Editor’s Note: This is the first in a series on curly hair, which will feature top tier celeb hairmasters, plus the best products, tools and accessories for your curls. We have also partnered with Ouidad, “The Queen of Curls,” and her salons for a special promotion for Mamiverse readers. Follow us on Facebook and Twitter to learn more.
I was born with curtain rod-straight hair. Glossy, gorgeous, and groovy. Then puberty happened, and my once-sleek locks went haywire. Suddenly, I had a Chia Pet sitting on my head.
My kill-the-Chia solution was to wash my Cuban hair at night, wrap it on top of my head with a scrunchie, and then wrap the wet ponytail around a gigantic Bustelo coffee can, secured with several gigantic hair pins.
I slept like that every night. For years.
Because it worked. Sort of. My hair woke up straight. Well, straight-ish. Mostly it was just upset. Here’s what my hair finally told me: “You can no longer fight the power. You are, like it or not, a curly girl. Accept and surrender.”
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So I did. No more Bustelo coffee can. It was, admittedly, uncomfortable, not to mention my college boyfriend found it extremely odd. Fortunately, I live in a world where it’s not only okay to be a curly girl, it’s celebrated. There’s a whole industry devoted to me and my not-so-niche hair texture. I recently explored that industry in depth, going on a virtual curl odyssey so you don’t have to. We begin by checking in with the masters, such as my personal stylist, the amazing Sade Williams at the Ted Gibson Salon in Manhattan.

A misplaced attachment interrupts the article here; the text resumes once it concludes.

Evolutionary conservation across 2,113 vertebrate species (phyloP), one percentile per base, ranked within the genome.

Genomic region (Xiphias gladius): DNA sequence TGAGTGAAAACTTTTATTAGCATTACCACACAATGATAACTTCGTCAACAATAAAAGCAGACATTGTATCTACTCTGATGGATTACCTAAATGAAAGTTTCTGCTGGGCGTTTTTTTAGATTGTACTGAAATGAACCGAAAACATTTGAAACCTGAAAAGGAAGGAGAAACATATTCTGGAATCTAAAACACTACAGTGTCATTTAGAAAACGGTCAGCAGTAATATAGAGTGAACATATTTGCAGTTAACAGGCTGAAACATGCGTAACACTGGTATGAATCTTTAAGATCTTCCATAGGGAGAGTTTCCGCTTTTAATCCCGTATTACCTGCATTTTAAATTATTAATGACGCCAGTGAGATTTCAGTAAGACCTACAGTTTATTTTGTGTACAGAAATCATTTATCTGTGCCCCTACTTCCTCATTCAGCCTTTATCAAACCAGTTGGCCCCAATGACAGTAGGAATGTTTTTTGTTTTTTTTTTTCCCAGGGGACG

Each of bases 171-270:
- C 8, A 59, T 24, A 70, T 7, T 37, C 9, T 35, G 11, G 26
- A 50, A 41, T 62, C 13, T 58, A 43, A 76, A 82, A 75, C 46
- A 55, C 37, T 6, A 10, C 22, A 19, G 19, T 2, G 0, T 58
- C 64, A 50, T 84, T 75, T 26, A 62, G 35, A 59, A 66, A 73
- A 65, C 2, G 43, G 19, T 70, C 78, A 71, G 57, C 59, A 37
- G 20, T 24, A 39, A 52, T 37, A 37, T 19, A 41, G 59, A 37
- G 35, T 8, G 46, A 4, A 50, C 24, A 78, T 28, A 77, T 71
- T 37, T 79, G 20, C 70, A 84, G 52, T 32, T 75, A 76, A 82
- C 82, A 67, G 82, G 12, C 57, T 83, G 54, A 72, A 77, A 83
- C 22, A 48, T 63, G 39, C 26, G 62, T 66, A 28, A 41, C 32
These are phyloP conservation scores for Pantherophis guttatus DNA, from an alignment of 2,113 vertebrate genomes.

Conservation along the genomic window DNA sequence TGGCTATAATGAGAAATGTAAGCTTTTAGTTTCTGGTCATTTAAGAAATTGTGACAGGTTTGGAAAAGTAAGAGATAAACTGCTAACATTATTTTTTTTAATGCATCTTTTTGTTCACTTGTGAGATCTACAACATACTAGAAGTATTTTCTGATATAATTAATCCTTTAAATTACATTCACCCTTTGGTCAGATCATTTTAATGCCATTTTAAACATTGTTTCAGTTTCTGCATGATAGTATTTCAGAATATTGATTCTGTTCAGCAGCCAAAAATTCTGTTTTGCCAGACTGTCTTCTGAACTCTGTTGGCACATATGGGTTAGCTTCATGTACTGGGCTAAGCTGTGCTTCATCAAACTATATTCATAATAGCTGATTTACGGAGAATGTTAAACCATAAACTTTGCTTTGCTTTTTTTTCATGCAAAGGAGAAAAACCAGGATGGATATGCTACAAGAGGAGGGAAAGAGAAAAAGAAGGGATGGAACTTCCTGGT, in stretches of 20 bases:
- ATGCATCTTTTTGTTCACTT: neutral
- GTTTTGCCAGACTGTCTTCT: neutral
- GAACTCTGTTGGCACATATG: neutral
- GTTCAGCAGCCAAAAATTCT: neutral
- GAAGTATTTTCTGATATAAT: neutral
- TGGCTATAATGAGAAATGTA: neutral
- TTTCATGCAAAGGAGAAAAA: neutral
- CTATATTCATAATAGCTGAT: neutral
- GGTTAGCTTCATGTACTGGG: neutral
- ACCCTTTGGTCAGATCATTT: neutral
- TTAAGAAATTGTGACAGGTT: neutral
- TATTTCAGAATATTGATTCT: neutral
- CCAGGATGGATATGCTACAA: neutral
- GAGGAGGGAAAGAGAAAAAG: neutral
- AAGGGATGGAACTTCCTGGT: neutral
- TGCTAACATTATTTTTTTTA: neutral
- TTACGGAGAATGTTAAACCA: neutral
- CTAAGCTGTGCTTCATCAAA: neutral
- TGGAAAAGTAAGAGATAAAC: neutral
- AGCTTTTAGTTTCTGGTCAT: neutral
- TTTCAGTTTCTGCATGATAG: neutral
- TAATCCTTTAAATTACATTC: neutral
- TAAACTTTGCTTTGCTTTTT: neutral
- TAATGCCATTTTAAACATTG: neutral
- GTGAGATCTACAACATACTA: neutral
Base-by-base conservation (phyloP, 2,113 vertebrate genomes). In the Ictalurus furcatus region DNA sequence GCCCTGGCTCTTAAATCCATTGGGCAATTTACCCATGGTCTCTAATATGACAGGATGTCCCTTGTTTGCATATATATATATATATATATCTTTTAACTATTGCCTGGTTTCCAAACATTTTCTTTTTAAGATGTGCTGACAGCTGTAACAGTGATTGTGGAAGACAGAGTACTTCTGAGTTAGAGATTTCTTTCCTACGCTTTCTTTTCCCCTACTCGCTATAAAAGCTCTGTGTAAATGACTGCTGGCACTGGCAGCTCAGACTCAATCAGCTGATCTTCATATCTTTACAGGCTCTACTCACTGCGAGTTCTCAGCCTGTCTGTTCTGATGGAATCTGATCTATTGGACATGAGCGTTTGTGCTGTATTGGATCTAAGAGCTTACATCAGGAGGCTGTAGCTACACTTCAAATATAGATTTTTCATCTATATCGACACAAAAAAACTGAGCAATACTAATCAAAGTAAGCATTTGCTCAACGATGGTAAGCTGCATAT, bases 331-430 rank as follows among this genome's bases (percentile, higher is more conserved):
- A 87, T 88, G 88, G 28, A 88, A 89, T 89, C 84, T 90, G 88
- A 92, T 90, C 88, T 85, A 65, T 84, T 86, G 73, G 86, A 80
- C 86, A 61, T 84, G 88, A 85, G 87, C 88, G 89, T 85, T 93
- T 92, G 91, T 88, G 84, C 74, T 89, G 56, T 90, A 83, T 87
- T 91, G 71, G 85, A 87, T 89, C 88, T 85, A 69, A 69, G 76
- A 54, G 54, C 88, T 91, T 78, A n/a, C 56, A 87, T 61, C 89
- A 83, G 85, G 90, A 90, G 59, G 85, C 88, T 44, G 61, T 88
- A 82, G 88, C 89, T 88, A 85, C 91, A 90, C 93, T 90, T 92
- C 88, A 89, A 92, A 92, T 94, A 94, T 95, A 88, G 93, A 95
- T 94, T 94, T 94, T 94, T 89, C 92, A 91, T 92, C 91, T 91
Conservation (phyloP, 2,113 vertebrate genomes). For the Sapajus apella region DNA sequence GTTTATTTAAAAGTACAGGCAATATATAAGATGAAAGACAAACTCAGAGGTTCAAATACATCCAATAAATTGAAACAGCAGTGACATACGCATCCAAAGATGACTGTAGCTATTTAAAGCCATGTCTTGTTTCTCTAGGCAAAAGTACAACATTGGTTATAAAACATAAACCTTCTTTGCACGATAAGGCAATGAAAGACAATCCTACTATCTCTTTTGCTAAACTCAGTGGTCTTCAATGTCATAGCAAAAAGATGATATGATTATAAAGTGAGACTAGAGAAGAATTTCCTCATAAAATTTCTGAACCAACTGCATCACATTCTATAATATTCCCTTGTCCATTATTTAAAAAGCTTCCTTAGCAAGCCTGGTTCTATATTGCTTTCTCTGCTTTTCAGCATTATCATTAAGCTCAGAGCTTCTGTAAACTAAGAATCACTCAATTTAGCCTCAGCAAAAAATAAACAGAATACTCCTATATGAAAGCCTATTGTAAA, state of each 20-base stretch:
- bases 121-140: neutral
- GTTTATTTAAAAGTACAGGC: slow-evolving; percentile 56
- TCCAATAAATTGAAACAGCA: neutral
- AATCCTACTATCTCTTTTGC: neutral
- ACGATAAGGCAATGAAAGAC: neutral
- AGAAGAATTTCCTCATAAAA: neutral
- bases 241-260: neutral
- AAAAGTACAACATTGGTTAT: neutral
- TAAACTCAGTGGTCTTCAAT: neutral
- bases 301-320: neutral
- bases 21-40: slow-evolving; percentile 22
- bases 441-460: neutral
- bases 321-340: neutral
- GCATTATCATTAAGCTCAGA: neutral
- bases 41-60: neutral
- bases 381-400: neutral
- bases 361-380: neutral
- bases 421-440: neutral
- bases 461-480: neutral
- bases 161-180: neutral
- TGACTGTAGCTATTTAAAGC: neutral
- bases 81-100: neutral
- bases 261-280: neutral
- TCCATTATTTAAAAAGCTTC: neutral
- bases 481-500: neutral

Here’s a vid of Sade—she’s got short black hair and is wearing a pink V-neck Ted Gibson T-shirt and jeans—along with Ted and the rest of his team backstage at the Lela Rose 2011 fashion show:
A Guyana native, Sade grew up in New York City. She wanted to find a professional home that caters to all hair types and textures. The minute we first met and I saw Sade’s hot pink lipstick and tattoos, I knew my curls and I were home. Curls have personality, curls are not shy. If they could, curls would rock hot pink lipstick and tattoos too.